1. Thanks for stopping by Morgan. We agree it’s the BEST WAY. We’ve been looking for octopus since we arrived, it’s so hard to find. We have managed to find it once. Are you in the USA or Australia?

      Also, yes the last letter changing peka to peke is a grammatical thing. It’s one of the 7 Croatian cases, genitive. When you use the word ispod, you must change the last letter of the next word. Peka becomes peke and čripnja becomes čripnje – it’s all so very confusing I know. But thanks to my wonderful Croatian language teacher I am learning fast. Thanks again for reading along, and commenting.

      If you have any photos of your Peka, you can load them here, I’d love to see how you do it.

  2. Fantastic post! What a wonderful way of cooking – Thanks for giving me my ‘something new I learned today’ moment :-)

    1. Of course, you could just do an entire tray of veggies. Why not? I’d just say you’d need a little extra EVOO to make sure they do not dry out. Try it and let us know how it goes… with photos!

  3. Definitely the most tasty food comes out from under a nice homestyle peka. We brought the steel version back with us to the US last year and have had many successfully tasty meals made with it. BUT…. the overall consensus is that no matter which peka or cripnja or ingredients we use state side, the outcome is NEVER the same as it is back in the home land. Our conclusion is that the ingredients just can’t compare to the real-deal organic potatoes, carrots, onions, beef, pork and lamb from the Dalmatian region. Unreal.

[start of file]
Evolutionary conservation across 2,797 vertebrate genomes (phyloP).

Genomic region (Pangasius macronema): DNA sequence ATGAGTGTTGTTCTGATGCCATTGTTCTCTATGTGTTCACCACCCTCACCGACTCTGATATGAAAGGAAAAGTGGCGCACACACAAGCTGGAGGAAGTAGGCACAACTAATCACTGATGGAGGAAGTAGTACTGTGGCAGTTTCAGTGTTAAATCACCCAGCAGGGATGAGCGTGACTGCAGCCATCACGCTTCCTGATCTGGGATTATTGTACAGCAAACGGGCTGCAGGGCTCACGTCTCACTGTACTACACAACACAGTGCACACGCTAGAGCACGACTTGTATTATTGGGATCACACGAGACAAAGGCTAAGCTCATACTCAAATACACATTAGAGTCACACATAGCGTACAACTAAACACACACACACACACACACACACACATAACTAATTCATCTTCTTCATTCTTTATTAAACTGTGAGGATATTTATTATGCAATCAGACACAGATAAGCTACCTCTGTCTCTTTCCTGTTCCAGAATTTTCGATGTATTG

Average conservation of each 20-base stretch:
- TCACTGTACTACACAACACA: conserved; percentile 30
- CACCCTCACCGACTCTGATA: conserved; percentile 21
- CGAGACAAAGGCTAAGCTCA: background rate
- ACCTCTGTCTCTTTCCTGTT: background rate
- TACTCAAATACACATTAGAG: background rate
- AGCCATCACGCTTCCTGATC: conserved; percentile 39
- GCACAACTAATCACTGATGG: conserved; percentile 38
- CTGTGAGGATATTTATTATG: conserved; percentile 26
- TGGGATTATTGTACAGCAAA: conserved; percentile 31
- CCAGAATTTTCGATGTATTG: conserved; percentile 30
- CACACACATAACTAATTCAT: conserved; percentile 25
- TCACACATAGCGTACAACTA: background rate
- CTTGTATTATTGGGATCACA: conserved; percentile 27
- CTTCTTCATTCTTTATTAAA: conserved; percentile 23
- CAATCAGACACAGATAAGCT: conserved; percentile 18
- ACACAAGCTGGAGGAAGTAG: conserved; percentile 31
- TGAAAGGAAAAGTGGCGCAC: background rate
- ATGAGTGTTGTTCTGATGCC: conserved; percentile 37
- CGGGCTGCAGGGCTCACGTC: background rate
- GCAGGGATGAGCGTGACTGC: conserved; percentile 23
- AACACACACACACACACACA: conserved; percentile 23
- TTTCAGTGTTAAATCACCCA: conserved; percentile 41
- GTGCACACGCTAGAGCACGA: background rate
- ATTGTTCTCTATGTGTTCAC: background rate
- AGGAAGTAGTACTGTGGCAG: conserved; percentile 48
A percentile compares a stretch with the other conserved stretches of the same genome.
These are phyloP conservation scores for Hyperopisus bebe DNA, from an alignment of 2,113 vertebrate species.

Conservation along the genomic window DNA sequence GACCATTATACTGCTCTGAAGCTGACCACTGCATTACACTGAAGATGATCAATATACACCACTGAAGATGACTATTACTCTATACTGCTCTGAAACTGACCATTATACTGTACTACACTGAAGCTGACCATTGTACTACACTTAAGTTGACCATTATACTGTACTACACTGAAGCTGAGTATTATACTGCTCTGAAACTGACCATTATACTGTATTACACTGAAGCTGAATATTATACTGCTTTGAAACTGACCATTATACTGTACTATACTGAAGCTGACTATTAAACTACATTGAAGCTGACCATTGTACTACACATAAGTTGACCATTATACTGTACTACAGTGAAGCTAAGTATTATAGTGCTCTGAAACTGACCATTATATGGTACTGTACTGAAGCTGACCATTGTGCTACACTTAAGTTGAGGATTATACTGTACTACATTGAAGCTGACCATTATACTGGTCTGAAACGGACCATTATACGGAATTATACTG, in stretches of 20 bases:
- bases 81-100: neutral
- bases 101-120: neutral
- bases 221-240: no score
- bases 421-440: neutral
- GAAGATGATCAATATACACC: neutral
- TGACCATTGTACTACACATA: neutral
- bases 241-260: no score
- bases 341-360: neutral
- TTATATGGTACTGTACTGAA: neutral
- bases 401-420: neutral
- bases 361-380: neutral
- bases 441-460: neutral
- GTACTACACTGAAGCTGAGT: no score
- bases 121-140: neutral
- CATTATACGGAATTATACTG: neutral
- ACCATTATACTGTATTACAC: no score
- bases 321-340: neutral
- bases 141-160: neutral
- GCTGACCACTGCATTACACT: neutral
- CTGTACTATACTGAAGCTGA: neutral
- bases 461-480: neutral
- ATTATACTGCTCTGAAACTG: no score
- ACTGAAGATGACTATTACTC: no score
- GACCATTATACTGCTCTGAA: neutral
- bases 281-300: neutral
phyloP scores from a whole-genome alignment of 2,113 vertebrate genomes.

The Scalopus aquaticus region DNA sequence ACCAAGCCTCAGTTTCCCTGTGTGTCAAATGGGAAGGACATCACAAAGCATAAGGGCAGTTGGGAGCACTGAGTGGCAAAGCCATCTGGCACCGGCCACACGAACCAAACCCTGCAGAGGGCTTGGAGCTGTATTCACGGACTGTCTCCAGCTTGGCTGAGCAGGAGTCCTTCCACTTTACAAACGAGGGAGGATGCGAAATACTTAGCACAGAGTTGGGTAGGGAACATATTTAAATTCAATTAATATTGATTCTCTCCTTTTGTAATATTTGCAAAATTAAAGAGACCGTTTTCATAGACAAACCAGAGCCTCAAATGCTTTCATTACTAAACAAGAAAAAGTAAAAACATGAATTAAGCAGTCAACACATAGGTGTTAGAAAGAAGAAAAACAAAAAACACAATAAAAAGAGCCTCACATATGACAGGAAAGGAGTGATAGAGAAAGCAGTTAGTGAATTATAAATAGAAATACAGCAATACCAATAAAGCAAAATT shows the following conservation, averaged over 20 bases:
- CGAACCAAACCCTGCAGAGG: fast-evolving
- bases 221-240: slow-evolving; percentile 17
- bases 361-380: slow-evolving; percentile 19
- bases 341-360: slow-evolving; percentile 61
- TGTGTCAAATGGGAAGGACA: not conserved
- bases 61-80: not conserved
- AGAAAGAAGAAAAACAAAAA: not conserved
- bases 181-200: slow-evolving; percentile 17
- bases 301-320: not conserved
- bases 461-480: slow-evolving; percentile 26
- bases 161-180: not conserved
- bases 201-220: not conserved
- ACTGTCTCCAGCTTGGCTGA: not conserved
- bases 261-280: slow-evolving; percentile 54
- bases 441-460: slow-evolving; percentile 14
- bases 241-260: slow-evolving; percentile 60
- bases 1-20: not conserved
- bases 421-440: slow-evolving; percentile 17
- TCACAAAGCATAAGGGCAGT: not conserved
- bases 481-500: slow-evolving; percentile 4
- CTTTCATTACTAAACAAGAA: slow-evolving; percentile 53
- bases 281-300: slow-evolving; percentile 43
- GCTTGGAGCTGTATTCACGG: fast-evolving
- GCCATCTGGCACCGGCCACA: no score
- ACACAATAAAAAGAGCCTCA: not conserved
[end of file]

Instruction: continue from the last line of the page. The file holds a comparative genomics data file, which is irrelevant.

(quick side note… since there was some talk of language variations, I believe it’s spelled cripnja, not čripnja… no “ch” sound at beginning. perhaps you can verify since you’re a local now? :-) )

    here’s some pics of our backyard version, since we didn’t have the luxury of a crna kuhinja yet….
    start to finish.

    Now I’m really, really hungry.

    1. There are so many words to describe this style of cooking ,depending on the region….everything in Dalmatia tastes better …..

    2. OHHHH BOY! You knocked this one out of the park. What a set up!! Top photos, thanks so very much for sharing.

      You’re so right about the taste – we found the same thing in Australia. It’s definitely the potatoes AND the home made olive oil. They are the two key things in my opinion.

      As for the c v’s č – it’s how I have learned it. I’ll double check with my teacher on Monday. Dalmatians are lazy talkers, they won’t notice the difference anyways :)

      1. No worries at all…. my folks are from Privlaka and area as well, so just adding some editorial commentary. Of course, I would not be surprised if two areas of the same town have different terminology / spelling for the same exact thing! ha!
        (maybe you remember meeting up with us at Jigga bar? lol )